Since the Dodgers acquired Chase Utley from the Phillies, they have had more enthusiastic play.
When the trade occurred, I wasn't excited about it. After all, Utley is 36 years old and has been plagued with various leg injuries in recent years. The Dodgers didn't appear to need another second baseman.
Howie Kendrick, with a history of hamstring problems, already had strained his hamstring and was on the disabled list when Utley arrived. In Kendrick's absence, Kiké Hernandez played a superb second base and contributed to the offense often and well. With the acquisition of Utley, it appeared the Dodgers would decrease Hernandez's playing time, and it would affect the team adversely.
The Dodgers and manager Don Mattingly had other ideas, using Hernandez as a fantastic utility player until Monday, when he was forced to go on the disabled list with a pulled hamstring.
In August, Hernandez hit .353. While playing second, he tried to stop every ground ball that was close to him, and this helped the pitching staff conserve pitches and prevent scoring opportunities. However, since June, Joc Pederson has been mired in a horrendous slump, so Hernandez had been playing center field a lot lately. Although his defense wasn't as thrilling as Pederson's, he was adequate. Now the Dodgers have a weaker offense with Hernandez on the DL.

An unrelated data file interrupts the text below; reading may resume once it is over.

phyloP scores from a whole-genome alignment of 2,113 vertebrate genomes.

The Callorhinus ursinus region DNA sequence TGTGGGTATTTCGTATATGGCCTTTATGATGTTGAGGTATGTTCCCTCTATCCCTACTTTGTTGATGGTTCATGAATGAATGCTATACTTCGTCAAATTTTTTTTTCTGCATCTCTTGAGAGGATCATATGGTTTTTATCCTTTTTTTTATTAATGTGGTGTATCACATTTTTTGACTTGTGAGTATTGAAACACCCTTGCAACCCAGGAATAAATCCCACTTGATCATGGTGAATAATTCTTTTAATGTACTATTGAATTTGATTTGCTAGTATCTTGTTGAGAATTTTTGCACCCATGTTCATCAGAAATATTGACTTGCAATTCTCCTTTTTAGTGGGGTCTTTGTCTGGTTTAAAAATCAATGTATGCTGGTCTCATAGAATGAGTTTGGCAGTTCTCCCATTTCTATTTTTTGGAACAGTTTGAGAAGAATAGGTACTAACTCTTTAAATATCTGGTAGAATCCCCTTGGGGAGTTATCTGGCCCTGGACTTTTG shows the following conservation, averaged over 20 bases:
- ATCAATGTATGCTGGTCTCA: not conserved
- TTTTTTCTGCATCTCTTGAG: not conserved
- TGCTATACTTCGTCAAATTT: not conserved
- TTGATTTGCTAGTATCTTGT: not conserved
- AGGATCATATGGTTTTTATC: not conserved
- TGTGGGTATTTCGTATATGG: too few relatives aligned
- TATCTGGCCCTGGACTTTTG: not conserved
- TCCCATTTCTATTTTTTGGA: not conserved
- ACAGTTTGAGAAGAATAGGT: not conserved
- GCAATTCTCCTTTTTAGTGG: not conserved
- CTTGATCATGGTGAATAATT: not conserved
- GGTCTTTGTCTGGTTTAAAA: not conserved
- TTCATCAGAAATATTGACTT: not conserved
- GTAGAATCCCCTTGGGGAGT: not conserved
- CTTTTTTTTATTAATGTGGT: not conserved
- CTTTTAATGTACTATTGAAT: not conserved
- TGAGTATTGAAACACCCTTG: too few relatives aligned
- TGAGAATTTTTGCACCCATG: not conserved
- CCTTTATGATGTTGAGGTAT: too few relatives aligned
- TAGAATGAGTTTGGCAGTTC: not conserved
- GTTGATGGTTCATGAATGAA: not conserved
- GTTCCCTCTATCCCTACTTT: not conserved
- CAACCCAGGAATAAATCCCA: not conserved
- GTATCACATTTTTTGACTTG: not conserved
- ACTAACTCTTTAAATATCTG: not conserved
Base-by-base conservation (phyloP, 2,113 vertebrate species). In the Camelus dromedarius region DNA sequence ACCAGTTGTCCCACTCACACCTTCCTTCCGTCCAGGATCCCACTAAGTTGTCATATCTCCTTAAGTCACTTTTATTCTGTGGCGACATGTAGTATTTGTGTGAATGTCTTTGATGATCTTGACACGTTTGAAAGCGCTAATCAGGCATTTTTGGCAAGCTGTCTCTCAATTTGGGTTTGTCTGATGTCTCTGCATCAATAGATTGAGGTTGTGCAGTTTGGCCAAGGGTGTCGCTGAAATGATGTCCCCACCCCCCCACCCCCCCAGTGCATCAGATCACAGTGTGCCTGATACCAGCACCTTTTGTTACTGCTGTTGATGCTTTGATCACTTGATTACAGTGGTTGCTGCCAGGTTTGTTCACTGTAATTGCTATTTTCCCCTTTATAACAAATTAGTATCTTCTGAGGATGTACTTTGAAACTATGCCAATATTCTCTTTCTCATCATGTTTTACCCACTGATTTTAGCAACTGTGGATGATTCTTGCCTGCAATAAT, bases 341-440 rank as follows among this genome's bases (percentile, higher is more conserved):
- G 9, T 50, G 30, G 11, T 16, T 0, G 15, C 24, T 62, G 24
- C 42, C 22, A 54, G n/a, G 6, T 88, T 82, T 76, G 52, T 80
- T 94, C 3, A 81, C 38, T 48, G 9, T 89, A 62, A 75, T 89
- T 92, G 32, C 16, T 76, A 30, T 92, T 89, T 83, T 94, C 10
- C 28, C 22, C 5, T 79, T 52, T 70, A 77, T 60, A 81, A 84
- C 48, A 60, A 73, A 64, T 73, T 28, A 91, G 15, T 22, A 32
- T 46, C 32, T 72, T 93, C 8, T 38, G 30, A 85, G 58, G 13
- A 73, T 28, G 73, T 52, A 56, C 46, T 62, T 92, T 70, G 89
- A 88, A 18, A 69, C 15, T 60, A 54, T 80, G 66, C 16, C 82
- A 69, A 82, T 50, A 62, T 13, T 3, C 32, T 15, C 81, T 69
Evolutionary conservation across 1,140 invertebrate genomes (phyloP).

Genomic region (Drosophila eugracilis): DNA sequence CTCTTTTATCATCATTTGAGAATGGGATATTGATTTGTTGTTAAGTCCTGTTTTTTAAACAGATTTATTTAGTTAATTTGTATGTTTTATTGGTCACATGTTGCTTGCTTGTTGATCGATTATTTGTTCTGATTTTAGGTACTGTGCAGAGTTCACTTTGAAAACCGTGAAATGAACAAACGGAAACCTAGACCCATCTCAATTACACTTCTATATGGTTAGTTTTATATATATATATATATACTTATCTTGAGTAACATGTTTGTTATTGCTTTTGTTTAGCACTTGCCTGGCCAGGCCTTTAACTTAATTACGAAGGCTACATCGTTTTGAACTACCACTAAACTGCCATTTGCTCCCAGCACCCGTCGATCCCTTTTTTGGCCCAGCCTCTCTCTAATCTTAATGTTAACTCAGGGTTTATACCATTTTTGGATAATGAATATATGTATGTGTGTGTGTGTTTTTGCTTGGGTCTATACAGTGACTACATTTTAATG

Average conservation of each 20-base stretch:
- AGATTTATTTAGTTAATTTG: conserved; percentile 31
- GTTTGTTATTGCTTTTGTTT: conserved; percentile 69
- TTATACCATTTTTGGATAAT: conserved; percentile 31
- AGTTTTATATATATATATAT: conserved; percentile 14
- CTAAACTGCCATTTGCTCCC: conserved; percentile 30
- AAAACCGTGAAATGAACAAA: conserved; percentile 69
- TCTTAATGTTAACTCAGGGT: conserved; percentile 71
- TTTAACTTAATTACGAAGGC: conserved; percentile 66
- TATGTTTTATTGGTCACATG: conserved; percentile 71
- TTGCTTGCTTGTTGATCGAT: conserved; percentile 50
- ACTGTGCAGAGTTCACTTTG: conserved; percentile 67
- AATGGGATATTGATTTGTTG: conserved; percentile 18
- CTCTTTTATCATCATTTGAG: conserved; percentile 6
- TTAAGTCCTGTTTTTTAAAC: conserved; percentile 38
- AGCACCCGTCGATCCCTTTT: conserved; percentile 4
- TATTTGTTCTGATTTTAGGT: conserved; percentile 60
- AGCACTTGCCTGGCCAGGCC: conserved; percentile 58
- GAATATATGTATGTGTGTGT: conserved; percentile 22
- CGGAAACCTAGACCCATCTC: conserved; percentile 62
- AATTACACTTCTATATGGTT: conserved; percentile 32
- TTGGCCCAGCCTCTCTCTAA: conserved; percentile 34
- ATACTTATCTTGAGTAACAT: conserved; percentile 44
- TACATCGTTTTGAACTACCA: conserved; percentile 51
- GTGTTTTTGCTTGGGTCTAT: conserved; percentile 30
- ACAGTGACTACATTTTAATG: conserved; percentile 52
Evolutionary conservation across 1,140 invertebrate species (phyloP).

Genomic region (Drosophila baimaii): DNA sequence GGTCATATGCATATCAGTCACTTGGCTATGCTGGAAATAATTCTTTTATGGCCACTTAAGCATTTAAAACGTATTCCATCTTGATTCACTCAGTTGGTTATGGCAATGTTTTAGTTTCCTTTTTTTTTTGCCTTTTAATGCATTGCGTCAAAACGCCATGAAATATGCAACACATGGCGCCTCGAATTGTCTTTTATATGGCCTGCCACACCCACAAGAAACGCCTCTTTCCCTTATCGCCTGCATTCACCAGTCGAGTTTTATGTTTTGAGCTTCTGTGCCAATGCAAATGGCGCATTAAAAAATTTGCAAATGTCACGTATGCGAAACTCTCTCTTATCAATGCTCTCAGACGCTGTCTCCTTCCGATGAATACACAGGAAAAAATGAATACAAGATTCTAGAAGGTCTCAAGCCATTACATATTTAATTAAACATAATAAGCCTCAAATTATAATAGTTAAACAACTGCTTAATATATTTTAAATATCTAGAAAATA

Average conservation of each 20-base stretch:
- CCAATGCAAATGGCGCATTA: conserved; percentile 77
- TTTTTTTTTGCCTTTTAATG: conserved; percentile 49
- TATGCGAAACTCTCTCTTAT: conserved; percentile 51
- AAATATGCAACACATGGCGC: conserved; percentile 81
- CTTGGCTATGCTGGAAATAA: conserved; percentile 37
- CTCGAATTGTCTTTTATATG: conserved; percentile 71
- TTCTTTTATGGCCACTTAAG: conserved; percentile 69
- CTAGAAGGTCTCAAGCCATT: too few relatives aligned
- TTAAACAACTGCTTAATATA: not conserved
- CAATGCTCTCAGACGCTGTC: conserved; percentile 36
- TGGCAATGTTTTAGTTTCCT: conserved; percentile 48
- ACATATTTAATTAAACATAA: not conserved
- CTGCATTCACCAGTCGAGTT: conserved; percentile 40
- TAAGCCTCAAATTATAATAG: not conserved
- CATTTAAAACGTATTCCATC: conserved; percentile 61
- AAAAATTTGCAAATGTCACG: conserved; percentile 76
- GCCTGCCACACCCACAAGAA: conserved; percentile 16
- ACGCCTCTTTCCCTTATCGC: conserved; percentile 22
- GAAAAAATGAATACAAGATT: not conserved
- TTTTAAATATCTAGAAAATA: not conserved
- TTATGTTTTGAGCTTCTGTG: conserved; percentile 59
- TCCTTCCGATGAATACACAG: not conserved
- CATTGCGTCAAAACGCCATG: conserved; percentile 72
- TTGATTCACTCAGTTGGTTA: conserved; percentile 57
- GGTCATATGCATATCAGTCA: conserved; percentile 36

The Phillies wanted to trade Utley to give their young middle infielders a chance to play every day. Many thought he was heading for San Francisco, since lower back inflammation put the return of Giants second baseman Joe Panik this season in doubt. With both Angel Pagan and Hunter Pence out for a significant amount of time, the Giants were in need of a boost on offense that Utley could have provided.
Few expected the Dodgers would obtain Utley, putting their payroll at $300 million. But they did. Since he has played for his hometown team, he has done everything well and brought some enthusiasm.
Utley has played with Jimmy Rollins for the past 12 seasons. During that time, they developed incredible communication around the second-base bag, and this has been evident while with the Dodgers. Although the double-play duo of Kendrick and Rollins was terrific, watching Utley and Rollins around the second-base bag is unbelievable, and it reminds me of 2004, when Alex Cora and Cesar Izturis appeared to be kittens playing with a ball of yarn.
Although the Dodgers have been no-hit twice since Utley has joined the team, he has helped the offense be more productive. His legs are healthy, so he takes chances on the basepaths. This has helped the Dodgers to manufacture runs, an aspect of the game that has been lacking for the entire season. It seems whenever his team needs a hit, Utley delivers.
Sarah D. Morris can be reached at firstname.lastname@example.org. This story was not subject to the approval of Major League Baseball or its clubs.